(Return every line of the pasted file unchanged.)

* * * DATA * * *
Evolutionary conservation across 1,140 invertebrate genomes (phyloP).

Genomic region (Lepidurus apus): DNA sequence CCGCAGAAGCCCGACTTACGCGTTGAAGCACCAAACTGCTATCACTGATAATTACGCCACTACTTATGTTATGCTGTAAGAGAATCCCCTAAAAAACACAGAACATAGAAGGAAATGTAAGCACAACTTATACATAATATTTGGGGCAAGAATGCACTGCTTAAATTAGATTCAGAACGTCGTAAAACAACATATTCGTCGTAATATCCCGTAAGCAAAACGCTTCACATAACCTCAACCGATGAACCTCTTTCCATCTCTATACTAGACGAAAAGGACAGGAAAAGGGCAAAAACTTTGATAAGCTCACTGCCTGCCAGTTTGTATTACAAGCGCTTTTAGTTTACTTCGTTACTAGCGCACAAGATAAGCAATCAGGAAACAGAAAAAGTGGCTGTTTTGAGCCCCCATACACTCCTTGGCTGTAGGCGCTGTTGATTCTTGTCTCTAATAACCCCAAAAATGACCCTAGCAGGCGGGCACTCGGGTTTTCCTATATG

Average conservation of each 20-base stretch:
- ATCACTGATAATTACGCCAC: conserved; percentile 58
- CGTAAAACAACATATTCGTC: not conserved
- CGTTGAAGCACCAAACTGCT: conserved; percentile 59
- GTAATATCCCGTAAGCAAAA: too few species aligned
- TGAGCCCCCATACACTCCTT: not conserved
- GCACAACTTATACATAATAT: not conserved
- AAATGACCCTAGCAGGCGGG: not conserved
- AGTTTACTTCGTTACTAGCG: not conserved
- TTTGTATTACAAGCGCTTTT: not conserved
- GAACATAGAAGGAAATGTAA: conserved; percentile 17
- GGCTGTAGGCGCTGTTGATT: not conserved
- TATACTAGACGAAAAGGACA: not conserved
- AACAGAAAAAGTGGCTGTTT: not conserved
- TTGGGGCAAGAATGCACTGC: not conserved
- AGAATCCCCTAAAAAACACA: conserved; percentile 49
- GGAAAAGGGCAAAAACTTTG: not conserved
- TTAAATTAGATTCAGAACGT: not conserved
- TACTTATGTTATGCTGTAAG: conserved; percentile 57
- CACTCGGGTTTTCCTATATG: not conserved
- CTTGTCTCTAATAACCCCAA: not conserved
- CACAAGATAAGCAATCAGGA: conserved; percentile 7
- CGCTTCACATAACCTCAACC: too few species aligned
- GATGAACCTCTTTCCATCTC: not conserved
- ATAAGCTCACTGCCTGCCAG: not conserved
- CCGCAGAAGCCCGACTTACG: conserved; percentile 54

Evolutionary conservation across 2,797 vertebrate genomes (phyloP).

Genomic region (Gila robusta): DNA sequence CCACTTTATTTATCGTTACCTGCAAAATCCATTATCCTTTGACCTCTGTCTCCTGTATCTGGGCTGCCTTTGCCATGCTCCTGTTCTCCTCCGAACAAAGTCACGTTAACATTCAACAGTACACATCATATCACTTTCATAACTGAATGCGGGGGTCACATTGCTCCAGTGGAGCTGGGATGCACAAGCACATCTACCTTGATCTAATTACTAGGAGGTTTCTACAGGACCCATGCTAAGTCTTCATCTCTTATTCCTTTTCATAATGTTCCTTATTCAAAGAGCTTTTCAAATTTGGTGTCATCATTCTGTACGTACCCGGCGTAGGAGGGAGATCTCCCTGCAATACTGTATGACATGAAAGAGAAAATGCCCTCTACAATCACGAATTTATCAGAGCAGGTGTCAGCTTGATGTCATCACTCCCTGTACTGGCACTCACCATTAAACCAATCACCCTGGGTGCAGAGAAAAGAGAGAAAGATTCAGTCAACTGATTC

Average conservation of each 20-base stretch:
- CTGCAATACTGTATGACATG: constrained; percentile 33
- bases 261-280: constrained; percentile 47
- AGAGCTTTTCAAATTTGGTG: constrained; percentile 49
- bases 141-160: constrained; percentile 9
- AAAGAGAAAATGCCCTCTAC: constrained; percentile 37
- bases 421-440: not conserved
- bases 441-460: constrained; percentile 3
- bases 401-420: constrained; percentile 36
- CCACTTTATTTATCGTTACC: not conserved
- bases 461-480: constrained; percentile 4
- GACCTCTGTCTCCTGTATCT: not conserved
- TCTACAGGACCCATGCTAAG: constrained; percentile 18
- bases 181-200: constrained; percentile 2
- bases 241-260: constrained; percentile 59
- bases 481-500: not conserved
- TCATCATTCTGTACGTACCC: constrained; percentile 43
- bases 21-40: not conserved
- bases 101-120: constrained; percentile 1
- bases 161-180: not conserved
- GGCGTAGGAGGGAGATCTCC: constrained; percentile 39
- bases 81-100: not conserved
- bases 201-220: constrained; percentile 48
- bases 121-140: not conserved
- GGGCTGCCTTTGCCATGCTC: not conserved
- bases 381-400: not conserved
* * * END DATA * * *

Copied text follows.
Evolutionary conservation across 1,140 invertebrate genomes (phyloP).

Genomic region (Lepidurus apus): DNA sequence CCGCAGAAGCCCGACTTACGCGTTGAAGCACCAAACTGCTATCACTGATAATTACGCCACTACTTATGTTATGCTGTAAGAGAATCCCCTAAAAAACACAGAACATAGAAGGAAATGTAAGCACAACTTATACATAATATTTGGGGCAAGAATGCACTGCTTAAATTAGATTCAGAACGTCGTAAAACAACATATTCGTCGTAATATCCCGTAAGCAAAACGCTTCACATAACCTCAACCGATGAACCTCTTTCCATCTCTATACTAGACGAAAAGGACAGGAAAAGGGCAAAAACTTTGATAAGCTCACTGCCTGCCAGTTTGTATTACAAGCGCTTTTAGTTTACTTCGTTACTAGCGCACAAGATAAGCAATCAGGAAACAGAAAAAGTGGCTGTTTTGAGCCCCCATACACTCCTTGGCTGTAGGCGCTGTTGATTCTTGTCTCTAATAACCCCAAAAATGACCCTAGCAGGCGGGCACTCGGGTTTTCCTATATG

Average conservation of each 20-base stretch:
- ATCACTGATAATTACGCCAC: conserved; percentile 58
- CGTAAAACAACATATTCGTC: not conserved
- CGTTGAAGCACCAAACTGCT: conserved; percentile 59
- GTAATATCCCGTAAGCAAAA: too few species aligned
- TGAGCCCCCATACACTCCTT: not conserved
- GCACAACTTATACATAATAT: not conserved
- AAATGACCCTAGCAGGCGGG: not conserved
- AGTTTACTTCGTTACTAGCG: not conserved
- TTTGTATTACAAGCGCTTTT: not conserved
- GAACATAGAAGGAAATGTAA: conserved; percentile 17
- GGCTGTAGGCGCTGTTGATT: not conserved
- TATACTAGACGAAAAGGACA: not conserved
- AACAGAAAAAGTGGCTGTTT: not conserved
- TTGGGGCAAGAATGCACTGC: not conserved
- AGAATCCCCTAAAAAACACA: conserved; percentile 49
- GGAAAAGGGCAAAAACTTTG: not conserved
- TTAAATTAGATTCAGAACGT: not conserved
- TACTTATGTTATGCTGTAAG: conserved; percentile 57
- CACTCGGGTTTTCCTATATG: not conserved
- CTTGTCTCTAATAACCCCAA: not conserved
- CACAAGATAAGCAATCAGGA: conserved; percentile 7
- CGCTTCACATAACCTCAACC: too few species aligned
- GATGAACCTCTTTCCATCTC: not conserved
- ATAAGCTCACTGCCTGCCAG: not conserved
- CCGCAGAAGCCCGACTTACG: conserved; percentile 54

Evolutionary conservation across 2,797 vertebrate genomes (phyloP).

Genomic region (Gila robusta): DNA sequence CCACTTTATTTATCGTTACCTGCAAAATCCATTATCCTTTGACCTCTGTCTCCTGTATCTGGGCTGCCTTTGCCATGCTCCTGTTCTCCTCCGAACAAAGTCACGTTAACATTCAACAGTACACATCATATCACTTTCATAACTGAATGCGGGGGTCACATTGCTCCAGTGGAGCTGGGATGCACAAGCACATCTACCTTGATCTAATTACTAGGAGGTTTCTACAGGACCCATGCTAAGTCTTCATCTCTTATTCCTTTTCATAATGTTCCTTATTCAAAGAGCTTTTCAAATTTGGTGTCATCATTCTGTACGTACCCGGCGTAGGAGGGAGATCTCCCTGCAATACTGTATGACATGAAAGAGAAAATGCCCTCTACAATCACGAATTTATCAGAGCAGGTGTCAGCTTGATGTCATCACTCCCTGTACTGGCACTCACCATTAAACCAATCACCCTGGGTGCAGAGAAAAGAGAGAAAGATTCAGTCAACTGATTC

Average conservation of each 20-base stretch:
- CTGCAATACTGTATGACATG: constrained; percentile 33
- bases 261-280: constrained; percentile 47
- AGAGCTTTTCAAATTTGGTG: constrained; percentile 49
- bases 141-160: constrained; percentile 9
- AAAGAGAAAATGCCCTCTAC: constrained; percentile 37
- bases 421-440: not conserved
- bases 441-460: constrained; percentile 3
- bases 401-420: constrained; percentile 36
- CCACTTTATTTATCGTTACC: not conserved
- bases 461-480: constrained; percentile 4
- GACCTCTGTCTCCTGTATCT: not conserved
- TCTACAGGACCCATGCTAAG: constrained; percentile 18
- bases 181-200: constrained; percentile 2
- bases 241-260: constrained; percentile 59
- bases 481-500: not conserved
- TCATCATTCTGTACGTACCC: constrained; percentile 43
- bases 21-40: not conserved
- bases 101-120: constrained; percentile 1
- bases 161-180: not conserved
- GGCGTAGGAGGGAGATCTCC: constrained; percentile 39
- bases 81-100: not conserved
- bases 201-220: constrained; percentile 48
- bases 121-140: not conserved
- GGGCTGCCTTTGCCATGCTC: not conserved
- bases 381-400: not conserved